Ref: USNS James M. Gilliss (T-AGOR-4) (Wiki)
A Biblography of Reports, Articles, and Data References Resulting from
Scientific Operations abord the Navy Pool (T-AGOR) Ships: 1963 Through 1969.
Fig 13 Setup on Ship
Niskin Bottle as reference.
The Francis Associates BT sink rate is a constant to a first order approximation.
This allows making a roll chart plot where the long axis is time (= depth).
They mention that the changing mass, because of un-spooling the cable,
will slow the sink rate as it goes down (is a second order effect).
The probe and it's shipping container have provision for 3 electrical terminals,
even if only 2 of them seem to be used on the XBT-T4.
Most of these are launchers mounted on surface ships. But patent 27030069 for for a mechanical Bathythermograph built into a submarine.
The Sipican LM4 is the through hull launcher.
Table of launchers from Ref 2, pg 627
RO-326 Earliest model. 1960s
Chart paper moves from top to bottom.
Bridge, trigger logic & power on two circuit boards, hard-wired to harness.
Earliest model, deck mounted
RO-326A Major mechanical and electrical changes.
Recorder instrument assembly inverted for improved chart display.
Bridge, trigger logic and power supply combined on single connector-mounted circuit board.
Test panel and switches added.
MX-7594A Minor mechanical changes in stanchion, breech adapter and launch tube.
Manor mechanical changes.
Launcher installed through hull rather than on deck. Uses heavy muzzle protector.
Minor mechanical and electrical changes.
Added power switch and servo muting.
Major mechanical changes in launch tube and mounting. Stanchion and muzzle protector eliminated. Launch tube changed to urethane material.
2703009 Bathythermograph, Ewing William M, Vine Allyn C, Filed: Nov 28, 1945, Pub: Mar 1, 1955, 73/178.00R, 346/120, 73/712, 73/742, 374/E01.3, 73/299 - This Bathythermograph is installed on a submarine. As it changes depths the temperature is plotted v. depth. NON-expendable.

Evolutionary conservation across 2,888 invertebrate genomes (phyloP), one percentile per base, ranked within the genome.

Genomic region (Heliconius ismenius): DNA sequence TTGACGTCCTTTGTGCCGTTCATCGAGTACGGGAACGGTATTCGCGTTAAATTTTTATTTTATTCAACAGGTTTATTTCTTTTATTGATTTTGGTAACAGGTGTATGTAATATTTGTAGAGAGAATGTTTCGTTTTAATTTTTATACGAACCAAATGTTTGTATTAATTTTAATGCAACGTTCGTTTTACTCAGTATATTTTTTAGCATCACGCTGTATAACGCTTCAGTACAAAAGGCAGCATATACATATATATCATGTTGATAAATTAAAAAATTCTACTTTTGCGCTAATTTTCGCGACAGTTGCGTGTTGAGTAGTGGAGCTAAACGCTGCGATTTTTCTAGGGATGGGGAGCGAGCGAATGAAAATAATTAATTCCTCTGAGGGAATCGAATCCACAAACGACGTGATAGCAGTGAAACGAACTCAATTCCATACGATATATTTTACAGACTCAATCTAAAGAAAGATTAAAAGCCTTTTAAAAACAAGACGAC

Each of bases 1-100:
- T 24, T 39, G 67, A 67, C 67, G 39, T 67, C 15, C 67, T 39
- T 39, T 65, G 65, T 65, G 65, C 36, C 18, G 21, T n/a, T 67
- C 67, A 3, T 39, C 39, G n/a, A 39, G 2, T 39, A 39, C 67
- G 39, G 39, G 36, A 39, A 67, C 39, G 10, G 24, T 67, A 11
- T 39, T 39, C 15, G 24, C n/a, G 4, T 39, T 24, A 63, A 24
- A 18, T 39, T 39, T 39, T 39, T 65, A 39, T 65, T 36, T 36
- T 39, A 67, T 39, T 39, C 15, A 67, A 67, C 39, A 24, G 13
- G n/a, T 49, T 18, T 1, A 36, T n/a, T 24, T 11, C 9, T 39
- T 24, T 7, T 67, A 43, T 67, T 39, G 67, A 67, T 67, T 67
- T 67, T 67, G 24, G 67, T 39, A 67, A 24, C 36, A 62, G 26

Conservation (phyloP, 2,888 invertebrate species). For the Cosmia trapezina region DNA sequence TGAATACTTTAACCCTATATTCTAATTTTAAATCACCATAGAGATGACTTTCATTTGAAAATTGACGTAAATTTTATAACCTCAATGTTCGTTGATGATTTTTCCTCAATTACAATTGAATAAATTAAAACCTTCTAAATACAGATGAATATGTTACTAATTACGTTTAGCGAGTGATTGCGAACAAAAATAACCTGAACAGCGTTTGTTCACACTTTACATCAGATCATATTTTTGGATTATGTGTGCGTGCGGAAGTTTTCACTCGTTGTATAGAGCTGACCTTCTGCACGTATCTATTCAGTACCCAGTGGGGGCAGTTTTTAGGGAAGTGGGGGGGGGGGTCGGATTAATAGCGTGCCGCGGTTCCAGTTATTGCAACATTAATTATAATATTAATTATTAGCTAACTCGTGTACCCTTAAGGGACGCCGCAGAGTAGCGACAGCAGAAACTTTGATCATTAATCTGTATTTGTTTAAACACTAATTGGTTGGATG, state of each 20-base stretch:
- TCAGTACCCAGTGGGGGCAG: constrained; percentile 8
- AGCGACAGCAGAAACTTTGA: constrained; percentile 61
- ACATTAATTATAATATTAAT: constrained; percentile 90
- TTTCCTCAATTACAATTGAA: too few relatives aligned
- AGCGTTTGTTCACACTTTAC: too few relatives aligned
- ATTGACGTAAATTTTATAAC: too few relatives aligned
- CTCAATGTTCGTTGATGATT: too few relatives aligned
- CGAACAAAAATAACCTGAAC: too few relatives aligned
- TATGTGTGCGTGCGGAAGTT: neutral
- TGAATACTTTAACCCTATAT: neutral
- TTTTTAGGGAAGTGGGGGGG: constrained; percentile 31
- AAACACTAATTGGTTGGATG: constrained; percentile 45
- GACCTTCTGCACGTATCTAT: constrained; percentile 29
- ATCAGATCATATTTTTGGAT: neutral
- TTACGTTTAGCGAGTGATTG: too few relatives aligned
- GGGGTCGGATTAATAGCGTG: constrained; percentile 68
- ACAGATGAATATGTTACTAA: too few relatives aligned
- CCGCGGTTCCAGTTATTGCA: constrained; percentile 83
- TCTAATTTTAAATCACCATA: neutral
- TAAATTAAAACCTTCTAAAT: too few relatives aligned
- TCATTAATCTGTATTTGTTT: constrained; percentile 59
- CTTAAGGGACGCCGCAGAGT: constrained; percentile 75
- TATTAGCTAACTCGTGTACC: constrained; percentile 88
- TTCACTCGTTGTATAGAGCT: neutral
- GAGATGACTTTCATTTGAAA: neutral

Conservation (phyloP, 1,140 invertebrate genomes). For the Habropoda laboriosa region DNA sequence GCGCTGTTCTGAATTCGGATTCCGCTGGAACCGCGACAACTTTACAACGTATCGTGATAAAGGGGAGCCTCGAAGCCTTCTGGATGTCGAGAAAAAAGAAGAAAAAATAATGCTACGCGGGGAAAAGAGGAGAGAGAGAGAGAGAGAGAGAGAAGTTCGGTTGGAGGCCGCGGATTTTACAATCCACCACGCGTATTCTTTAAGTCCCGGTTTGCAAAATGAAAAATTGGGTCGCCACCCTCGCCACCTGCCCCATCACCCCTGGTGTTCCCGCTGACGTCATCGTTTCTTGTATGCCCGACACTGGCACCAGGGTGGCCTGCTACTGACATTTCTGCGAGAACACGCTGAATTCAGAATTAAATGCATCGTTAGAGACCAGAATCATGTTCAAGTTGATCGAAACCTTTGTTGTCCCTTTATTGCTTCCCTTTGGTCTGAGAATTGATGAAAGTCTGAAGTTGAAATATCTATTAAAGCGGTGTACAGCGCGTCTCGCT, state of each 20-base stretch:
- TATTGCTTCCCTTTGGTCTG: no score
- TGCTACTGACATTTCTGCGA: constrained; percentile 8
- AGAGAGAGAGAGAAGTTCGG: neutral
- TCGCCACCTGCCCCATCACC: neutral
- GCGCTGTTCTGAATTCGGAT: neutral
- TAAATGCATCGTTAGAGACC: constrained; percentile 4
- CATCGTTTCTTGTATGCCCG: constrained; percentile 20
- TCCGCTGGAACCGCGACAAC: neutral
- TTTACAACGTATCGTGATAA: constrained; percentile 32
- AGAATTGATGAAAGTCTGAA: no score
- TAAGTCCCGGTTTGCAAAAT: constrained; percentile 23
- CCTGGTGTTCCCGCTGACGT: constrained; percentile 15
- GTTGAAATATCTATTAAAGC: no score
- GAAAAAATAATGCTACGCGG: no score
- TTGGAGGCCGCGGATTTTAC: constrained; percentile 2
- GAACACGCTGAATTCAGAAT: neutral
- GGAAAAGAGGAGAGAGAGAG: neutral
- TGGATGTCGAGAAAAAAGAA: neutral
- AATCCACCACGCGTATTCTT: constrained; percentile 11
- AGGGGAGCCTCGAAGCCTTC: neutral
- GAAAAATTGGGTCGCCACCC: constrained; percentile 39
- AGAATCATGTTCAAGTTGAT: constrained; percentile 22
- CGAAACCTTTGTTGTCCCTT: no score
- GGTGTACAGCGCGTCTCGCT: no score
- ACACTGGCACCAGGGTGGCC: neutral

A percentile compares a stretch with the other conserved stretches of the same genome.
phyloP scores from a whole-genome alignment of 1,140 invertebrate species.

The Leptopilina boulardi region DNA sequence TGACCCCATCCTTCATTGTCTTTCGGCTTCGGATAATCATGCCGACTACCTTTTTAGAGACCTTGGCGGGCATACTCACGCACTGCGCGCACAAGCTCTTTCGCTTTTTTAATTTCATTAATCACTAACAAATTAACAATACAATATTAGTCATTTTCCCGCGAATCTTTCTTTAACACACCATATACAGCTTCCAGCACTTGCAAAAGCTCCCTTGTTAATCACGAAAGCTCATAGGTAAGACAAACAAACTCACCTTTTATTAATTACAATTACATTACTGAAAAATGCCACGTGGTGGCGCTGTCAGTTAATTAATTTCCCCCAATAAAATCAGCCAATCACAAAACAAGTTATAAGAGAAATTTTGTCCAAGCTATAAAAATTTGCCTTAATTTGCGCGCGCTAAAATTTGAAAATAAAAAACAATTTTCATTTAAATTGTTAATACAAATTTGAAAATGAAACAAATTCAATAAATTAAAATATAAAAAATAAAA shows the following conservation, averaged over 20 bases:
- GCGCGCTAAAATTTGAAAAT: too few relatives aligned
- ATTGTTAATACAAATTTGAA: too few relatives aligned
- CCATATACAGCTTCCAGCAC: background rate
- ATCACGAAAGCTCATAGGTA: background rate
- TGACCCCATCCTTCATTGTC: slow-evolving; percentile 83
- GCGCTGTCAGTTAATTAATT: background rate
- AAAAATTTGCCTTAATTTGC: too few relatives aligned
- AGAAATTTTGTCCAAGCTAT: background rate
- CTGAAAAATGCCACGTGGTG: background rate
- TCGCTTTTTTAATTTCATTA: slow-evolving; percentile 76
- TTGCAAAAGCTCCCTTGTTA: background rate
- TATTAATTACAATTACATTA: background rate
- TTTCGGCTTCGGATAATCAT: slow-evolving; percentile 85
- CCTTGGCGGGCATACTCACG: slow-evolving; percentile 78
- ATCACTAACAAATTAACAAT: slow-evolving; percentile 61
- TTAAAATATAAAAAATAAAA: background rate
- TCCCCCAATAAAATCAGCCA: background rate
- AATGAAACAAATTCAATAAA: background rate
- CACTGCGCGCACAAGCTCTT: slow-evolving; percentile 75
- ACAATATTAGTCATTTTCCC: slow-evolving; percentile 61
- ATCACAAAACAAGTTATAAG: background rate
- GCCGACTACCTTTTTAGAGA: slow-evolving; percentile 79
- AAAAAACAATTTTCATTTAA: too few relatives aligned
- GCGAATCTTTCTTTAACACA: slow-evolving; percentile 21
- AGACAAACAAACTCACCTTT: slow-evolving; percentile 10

I've seen photos of people, typically on a small boat, launching an XBT using a small hand held launch tube.
Sipican LM3 is the hand-held launcher.
The black ball lever clamps the launch tube to the hand-held device and at the same time three pointed electrical pins make contact with the terminals under the paper label. At that point an electrical readout will confirm that a good connection has been made. When the hitch-pin is pulled and the launch tube pointed slightly down the probe will be released.
This is a way to get a water sample from a known depth and optionally to capture the temperature at that depth. Special thermometers are used that when activated lock in the temperature.
The first one was invented by Fridtjof Nansen (Wiki) in the early 1900s. In the early 1960s it was improved by Shale Niskin (Wiki).
Image from the Nansen Wiki page.
I have not yet figured how it works.
If you know, please tell me.
3242740 Water sampler system, Shale J Niskin, 1963-05-31, 73/863.31; 374/102; 374/157; 73/864.67; 374/136; 73/864.62 -
When messenger weight (45) from ship slides down cable (12) and hits plunger (47) the unit is activated
and another messenger weight (45) is dropped from the bottom of the unit. This way a number of samples can be taken at the depths set by where on the cable the samplers are clamped.
Plunger (47) causes blade (48) to cut the neck of the sample bag (14) allowing it to fill with water.
Plunger (47) also releases catch (51) allowing the thermometer tube (72) to flip 180 degrees. Thus locking in the temperature at that depth.
Water Sampling Patents2155442 Means for sampling a liquid, Douglas L Parkhurst, IUS Sec of Commerce, 1938-09-24, 73/863.01; 73/864.63 - mentions a prior art sampler that uses a propeller to close the bottle when it's lifted up.
2314372 Sea sampler, Athelstan F Spilhaus, Submarine Signal Co, 1941-04-18, 73/863.01; 73/864.63; 73/863.31 - 6 bottles
3266323 Deep ocean environmental sampler, Chester L Buchanan, Jervis J Gennari, Howard E Barnes, Jr Walter L Brundage, Navy, 1966-08-16, - keeps sample at the pressure where it was taken, unlike prior art samplers that allow it to expand.
3339417 Water sampling apparatus, Joseph D Richard, 1964-11-19, 73/863.31; 73/864.63; 73/170.29 - 10 botles
3489012 Water sampler device, Shale J Niskin, 1967-07-17, 73/863.31; 24/115R; 74/2; 73/864.63 -
3537316 Underway water sampler, Richard L Stewart, Kenneth M Olson Jr, Leonard Walsh, US Navy, 73/170.33; 374/E13.012; 73/864.63; 374/157; 374/136 -
3625066 Water sampling apparatus, Michael L Greene, US Navy, 1970-03-30, 73/864.63 -
GB189900564 Sounding Apparatus for Purposes of Navigation, Zera Luther Tanner, John Bell Blish, 1899-02-11, -